Victorian business owners have welcomed the surprise easing of COVID-19 lockdown measures from Friday, while urging the government to match the loosened restrictions of New South Wales as soon as possible.
From 11.59pm Thursday night, Melbourne pubs and clubs will be permitted to serve 20 fully vaccinated patrons indoors and 50 outdoors, ending months of hospitality business closures.
Entertainment venues will reopen their doors to 50 fully vaccinated patrons in outdoors areas, while personal services like hairdressers will soon be permitted to serve five customers at a time.
Melbourne’s travel distance limit and nightly curfew will be scrapped. In-home gatherings will expand to 10 people, with 15 allowed to gather outside.
Attendance caps for weddings and funerals will also be lifted for vaccinated guests, with students between Year 3 and Year 11 starting their staggered return to the classroom.
However, non-essential retail venues will remain closed.
The easing of those lockdown restrictions came well ahead of community expectations, but Premier Daniel Andrews said it was an appropriate response to the state’s growing vaccination rate.
Victoria will surpass a 70% vaccination rate early this week, Andrews said, and the state’s first dose rate has crossed 90%.
Restrictions will be eased further once the 80% vaccination threshold is crossed. Current projections suggest that will occur by 5 November.
The Victorian announcement follows the easing of lockdown restrictions across Greater Sydney last Monday, including the reopening of retail venues to fully vaccinated shoppers.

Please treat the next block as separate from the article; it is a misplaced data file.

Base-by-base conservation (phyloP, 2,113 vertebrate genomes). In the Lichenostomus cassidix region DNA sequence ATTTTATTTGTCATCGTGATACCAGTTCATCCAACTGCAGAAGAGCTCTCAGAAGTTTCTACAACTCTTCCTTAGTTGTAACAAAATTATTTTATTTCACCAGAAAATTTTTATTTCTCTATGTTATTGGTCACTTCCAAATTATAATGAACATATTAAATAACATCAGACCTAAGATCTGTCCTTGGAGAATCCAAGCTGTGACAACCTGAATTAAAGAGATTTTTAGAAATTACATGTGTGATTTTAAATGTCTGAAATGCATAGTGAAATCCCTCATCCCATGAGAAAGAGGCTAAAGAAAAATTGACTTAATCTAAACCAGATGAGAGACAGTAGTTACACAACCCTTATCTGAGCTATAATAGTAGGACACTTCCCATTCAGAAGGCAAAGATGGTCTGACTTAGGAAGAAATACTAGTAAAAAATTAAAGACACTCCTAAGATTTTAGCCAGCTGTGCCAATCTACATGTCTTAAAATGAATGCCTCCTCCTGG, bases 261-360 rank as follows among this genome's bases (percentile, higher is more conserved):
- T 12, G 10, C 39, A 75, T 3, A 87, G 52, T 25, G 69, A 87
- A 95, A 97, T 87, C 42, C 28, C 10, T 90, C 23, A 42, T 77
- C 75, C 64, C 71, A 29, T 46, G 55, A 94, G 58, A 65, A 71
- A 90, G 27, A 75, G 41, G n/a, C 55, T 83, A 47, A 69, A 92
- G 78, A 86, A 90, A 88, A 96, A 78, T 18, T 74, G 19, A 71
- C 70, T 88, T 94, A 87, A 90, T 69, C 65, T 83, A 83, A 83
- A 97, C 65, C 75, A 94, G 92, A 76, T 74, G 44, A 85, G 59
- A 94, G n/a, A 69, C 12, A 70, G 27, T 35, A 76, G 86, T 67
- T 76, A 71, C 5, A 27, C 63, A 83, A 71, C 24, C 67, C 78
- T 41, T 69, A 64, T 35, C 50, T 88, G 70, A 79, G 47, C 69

“We welcome the additional weekend of trade and we welcome the additional easing particularly around hospitality,” Victoria Chamber of Commerce and Industry chief executive Paul Guerra said of the Sunday announcement.
“But we are short of where NSW is at and we need to close that gap quickly.”
The Chamber has also asked the government to clarify its rules around Tier 1 and Tier 2 exposure sites once the vaccination rate hits 80%.
With retailers set to open their doors in the coming weeks, the Chamber fears current exposure site rules could force countless frontline staff into self-isolation despite high vaccine uptake.
“The Victorian Chamber didn’t get everything we wanted, but it’s better than what we were expecting,” Guerra said.
Those comments were echoed by the Australian Retailers Association, whose chief executive, Paul Zahra, told “RN Breakfast” that many Victorian business owners will have to wait while their NSW counterparts reintroduce in-person sales.
“We’re really pleased and excited [but] we’d like to have seen more retailers open,” Zahra said.
“We were still left a little bit perplexed because we have two states doing two different things.”
Melbourne’s live music sector has also called on the government to provide an industry-specific roadmap, claiming the occupancy limits currently forecast by the state roadmap are untenable.
Save Our Scene, an industry group including live music venues like The Forum, 170 Russell, and Max Watts, has launched a petition seeking for additional financial support through the coming months.
“Even at one person per two square metres, we cannot survive,” the group said Monday.
“For most venues, that is 30% of our normal trading capacity. We may be open, but we will be bleeding out slowly.”
As business groups look to the months ahead, Victoria’s reopening plan has been skewered by Treasurer Josh Frydenberg.
There is “a long way to go before Victorians, who have given up so much, get the same freedoms as NSW,” Frydenberg tweeted Sunday.
His claim earned a sharp rebuke from Andrews, who labelled Frydenberg’s criticism a “breathless political rant”.
“His endless criticism and negativity, I just don’t think it goes down very well in Victoria because it doesn’t work against this virus,” he told ABC’s “News Breakfast” on Monday.
With some estimates suggesting the reopening plan will see daily COVID-19 cases peak around Christmas, Andrews said he was determined to avoid another statewide lockdown.
“We can have our freedom, in a gradual way, but we can be optimistic about the future,” he said.